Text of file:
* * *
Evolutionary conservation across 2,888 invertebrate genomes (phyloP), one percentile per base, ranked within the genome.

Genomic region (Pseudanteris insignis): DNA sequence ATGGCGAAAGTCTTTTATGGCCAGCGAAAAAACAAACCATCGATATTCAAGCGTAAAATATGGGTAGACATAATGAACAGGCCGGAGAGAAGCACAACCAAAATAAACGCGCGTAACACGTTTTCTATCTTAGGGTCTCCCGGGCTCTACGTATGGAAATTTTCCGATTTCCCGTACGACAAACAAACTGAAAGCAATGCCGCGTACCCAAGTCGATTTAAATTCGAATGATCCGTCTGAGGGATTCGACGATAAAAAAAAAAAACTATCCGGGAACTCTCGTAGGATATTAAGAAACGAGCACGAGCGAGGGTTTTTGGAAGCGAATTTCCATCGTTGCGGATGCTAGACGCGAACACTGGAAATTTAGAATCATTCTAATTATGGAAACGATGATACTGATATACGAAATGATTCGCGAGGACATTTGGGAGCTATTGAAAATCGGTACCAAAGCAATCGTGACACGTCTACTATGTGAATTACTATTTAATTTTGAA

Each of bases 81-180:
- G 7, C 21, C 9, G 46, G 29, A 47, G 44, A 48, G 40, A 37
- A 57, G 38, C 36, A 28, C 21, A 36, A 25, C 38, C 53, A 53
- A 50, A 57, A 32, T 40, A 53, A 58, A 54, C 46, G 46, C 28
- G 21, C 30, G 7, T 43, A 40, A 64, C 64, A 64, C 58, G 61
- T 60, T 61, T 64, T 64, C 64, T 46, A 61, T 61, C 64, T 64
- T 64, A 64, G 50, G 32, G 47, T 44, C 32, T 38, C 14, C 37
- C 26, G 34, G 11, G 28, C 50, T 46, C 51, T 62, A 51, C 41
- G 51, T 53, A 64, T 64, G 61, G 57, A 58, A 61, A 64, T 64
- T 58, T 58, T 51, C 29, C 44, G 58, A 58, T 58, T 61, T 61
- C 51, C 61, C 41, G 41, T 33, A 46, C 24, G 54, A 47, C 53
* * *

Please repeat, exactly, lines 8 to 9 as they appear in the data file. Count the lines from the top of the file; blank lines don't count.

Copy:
- T 60, T 61, T 64, T 64, C 64, T 46, A 61, T 61, C 64, T 64
- T 64, A 64, G 50, G 32, G 47, T 44, C 32, T 38, C 14, C 37